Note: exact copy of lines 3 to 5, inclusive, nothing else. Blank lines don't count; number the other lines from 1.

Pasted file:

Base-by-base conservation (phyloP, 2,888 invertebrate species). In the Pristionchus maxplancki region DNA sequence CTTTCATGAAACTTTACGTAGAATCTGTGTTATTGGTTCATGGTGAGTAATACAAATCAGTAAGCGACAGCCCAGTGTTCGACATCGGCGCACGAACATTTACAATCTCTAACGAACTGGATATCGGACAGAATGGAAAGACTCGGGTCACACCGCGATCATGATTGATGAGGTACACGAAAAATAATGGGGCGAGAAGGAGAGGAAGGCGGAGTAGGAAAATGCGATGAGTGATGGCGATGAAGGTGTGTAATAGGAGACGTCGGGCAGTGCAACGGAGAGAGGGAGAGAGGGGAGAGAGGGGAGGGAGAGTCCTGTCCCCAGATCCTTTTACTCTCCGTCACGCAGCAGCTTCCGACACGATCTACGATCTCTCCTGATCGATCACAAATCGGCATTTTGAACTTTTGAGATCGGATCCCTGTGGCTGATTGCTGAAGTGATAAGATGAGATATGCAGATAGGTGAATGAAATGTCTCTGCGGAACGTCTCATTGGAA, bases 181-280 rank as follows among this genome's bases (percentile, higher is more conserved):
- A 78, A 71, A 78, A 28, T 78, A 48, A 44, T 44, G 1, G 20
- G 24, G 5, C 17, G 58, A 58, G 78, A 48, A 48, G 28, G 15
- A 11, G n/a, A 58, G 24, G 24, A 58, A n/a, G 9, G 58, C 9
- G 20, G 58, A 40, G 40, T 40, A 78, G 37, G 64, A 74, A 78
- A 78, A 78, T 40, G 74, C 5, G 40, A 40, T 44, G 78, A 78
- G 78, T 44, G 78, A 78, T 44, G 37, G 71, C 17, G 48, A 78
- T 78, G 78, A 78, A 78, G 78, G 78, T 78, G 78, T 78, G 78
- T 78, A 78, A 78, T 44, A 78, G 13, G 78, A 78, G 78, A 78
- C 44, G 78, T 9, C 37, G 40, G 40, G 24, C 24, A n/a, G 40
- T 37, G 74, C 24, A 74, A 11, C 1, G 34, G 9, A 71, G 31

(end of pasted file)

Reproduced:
- G 24, G 5, C 17, G 58, A 58, G 78, A 48, A 48, G 28, G 15
- A 11, G n/a, A 58, G 24, G 24, A 58, A n/a, G 9, G 58, C 9
- G 20, G 58, A 40, G 40, T 40, A 78, G 37, G 64, A 74, A 78